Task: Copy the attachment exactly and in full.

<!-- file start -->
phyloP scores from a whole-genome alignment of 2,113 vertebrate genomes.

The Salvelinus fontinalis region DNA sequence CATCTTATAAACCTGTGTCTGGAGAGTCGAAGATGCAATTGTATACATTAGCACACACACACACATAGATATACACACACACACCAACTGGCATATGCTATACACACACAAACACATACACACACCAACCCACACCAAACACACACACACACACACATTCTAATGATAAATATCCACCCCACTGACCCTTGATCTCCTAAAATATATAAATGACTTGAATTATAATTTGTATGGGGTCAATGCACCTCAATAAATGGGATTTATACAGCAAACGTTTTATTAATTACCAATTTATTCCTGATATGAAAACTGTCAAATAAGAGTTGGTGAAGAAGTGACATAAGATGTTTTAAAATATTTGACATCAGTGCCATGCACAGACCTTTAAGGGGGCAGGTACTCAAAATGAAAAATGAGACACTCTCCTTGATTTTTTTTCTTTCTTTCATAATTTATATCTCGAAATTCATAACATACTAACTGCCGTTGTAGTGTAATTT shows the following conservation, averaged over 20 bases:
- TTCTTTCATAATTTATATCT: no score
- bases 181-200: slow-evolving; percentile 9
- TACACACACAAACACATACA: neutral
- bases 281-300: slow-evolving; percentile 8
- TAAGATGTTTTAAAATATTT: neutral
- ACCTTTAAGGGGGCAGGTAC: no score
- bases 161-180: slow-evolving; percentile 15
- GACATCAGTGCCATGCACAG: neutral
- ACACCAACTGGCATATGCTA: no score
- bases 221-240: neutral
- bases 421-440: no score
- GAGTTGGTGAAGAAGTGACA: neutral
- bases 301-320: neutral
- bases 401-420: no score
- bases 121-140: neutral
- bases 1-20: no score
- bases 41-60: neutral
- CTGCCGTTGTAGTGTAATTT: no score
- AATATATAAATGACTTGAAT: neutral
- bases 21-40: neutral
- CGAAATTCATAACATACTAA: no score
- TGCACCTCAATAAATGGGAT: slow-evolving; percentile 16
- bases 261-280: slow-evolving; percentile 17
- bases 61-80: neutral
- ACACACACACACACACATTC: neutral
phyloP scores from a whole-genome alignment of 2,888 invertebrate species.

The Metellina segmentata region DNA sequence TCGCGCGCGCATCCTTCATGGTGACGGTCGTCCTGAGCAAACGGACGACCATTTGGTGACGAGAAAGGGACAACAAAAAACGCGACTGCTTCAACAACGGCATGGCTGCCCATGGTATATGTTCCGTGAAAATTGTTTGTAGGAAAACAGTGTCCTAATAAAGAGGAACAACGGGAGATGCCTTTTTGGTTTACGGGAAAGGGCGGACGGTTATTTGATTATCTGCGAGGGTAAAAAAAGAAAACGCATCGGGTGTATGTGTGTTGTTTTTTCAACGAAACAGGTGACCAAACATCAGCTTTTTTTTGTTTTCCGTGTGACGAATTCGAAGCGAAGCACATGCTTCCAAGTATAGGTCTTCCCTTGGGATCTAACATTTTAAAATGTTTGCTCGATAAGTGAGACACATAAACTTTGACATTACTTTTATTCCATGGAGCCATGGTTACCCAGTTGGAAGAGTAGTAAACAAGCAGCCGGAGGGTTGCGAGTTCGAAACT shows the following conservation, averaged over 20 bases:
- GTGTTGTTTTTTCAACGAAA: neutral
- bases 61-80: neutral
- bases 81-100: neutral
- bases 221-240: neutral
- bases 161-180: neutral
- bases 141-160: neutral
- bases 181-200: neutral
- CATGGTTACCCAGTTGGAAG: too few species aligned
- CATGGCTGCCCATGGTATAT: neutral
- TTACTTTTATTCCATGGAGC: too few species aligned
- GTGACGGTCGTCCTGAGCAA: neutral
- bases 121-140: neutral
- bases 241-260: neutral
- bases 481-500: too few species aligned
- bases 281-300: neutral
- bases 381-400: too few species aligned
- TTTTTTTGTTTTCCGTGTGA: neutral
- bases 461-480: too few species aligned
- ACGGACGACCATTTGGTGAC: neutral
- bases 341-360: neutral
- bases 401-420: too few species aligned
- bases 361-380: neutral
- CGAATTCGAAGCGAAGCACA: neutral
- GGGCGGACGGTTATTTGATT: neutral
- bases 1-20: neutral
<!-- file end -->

phyloP scores from a whole-genome alignment of 2,113 vertebrate genomes.

The Salvelinus fontinalis region DNA sequence CATCTTATAAACCTGTGTCTGGAGAGTCGAAGATGCAATTGTATACATTAGCACACACACACACATAGATATACACACACACACCAACTGGCATATGCTATACACACACAAACACATACACACACCAACCCACACCAAACACACACACACACACACATTCTAATGATAAATATCCACCCCACTGACCCTTGATCTCCTAAAATATATAAATGACTTGAATTATAATTTGTATGGGGTCAATGCACCTCAATAAATGGGATTTATACAGCAAACGTTTTATTAATTACCAATTTATTCCTGATATGAAAACTGTCAAATAAGAGTTGGTGAAGAAGTGACATAAGATGTTTTAAAATATTTGACATCAGTGCCATGCACAGACCTTTAAGGGGGCAGGTACTCAAAATGAAAAATGAGACACTCTCCTTGATTTTTTTTCTTTCTTTCATAATTTATATCTCGAAATTCATAACATACTAACTGCCGTTGTAGTGTAATTT shows the following conservation, averaged over 20 bases:
- TTCTTTCATAATTTATATCT: no score
- bases 181-200: slow-evolving; percentile 9
- TACACACACAAACACATACA: neutral
- bases 281-300: slow-evolving; percentile 8
- TAAGATGTTTTAAAATATTT: neutral
- ACCTTTAAGGGGGCAGGTAC: no score
- bases 161-180: slow-evolving; percentile 15
- GACATCAGTGCCATGCACAG: neutral
- ACACCAACTGGCATATGCTA: no score
- bases 221-240: neutral
- bases 421-440: no score
- GAGTTGGTGAAGAAGTGACA: neutral
- bases 301-320: neutral
- bases 401-420: no score
- bases 121-140: neutral
- bases 1-20: no score
- bases 41-60: neutral
- CTGCCGTTGTAGTGTAATTT: no score
- AATATATAAATGACTTGAAT: neutral
- bases 21-40: neutral
- CGAAATTCATAACATACTAA: no score
- TGCACCTCAATAAATGGGAT: slow-evolving; percentile 16
- bases 261-280: slow-evolving; percentile 17
- bases 61-80: neutral
- ACACACACACACACACATTC: neutral
phyloP scores from a whole-genome alignment of 2,888 invertebrate species.

The Metellina segmentata region DNA sequence TCGCGCGCGCATCCTTCATGGTGACGGTCGTCCTGAGCAAACGGACGACCATTTGGTGACGAGAAAGGGACAACAAAAAACGCGACTGCTTCAACAACGGCATGGCTGCCCATGGTATATGTTCCGTGAAAATTGTTTGTAGGAAAACAGTGTCCTAATAAAGAGGAACAACGGGAGATGCCTTTTTGGTTTACGGGAAAGGGCGGACGGTTATTTGATTATCTGCGAGGGTAAAAAAAGAAAACGCATCGGGTGTATGTGTGTTGTTTTTTCAACGAAACAGGTGACCAAACATCAGCTTTTTTTTGTTTTCCGTGTGACGAATTCGAAGCGAAGCACATGCTTCCAAGTATAGGTCTTCCCTTGGGATCTAACATTTTAAAATGTTTGCTCGATAAGTGAGACACATAAACTTTGACATTACTTTTATTCCATGGAGCCATGGTTACCCAGTTGGAAGAGTAGTAAACAAGCAGCCGGAGGGTTGCGAGTTCGAAACT shows the following conservation, averaged over 20 bases:
- GTGTTGTTTTTTCAACGAAA: neutral
- bases 61-80: neutral
- bases 81-100: neutral
- bases 221-240: neutral
- bases 161-180: neutral
- bases 141-160: neutral
- bases 181-200: neutral
- CATGGTTACCCAGTTGGAAG: too few species aligned
- CATGGCTGCCCATGGTATAT: neutral
- TTACTTTTATTCCATGGAGC: too few species aligned
- GTGACGGTCGTCCTGAGCAA: neutral
- bases 121-140: neutral
- bases 241-260: neutral
- bases 481-500: too few species aligned
- bases 281-300: neutral
- bases 381-400: too few species aligned
- TTTTTTTGTTTTCCGTGTGA: neutral
- bases 461-480: too few species aligned
- ACGGACGACCATTTGGTGAC: neutral
- bases 341-360: neutral
- bases 401-420: too few species aligned
- bases 361-380: neutral
- CGAATTCGAAGCGAAGCACA: neutral
- GGGCGGACGGTTATTTGATT: neutral
- bases 1-20: neutral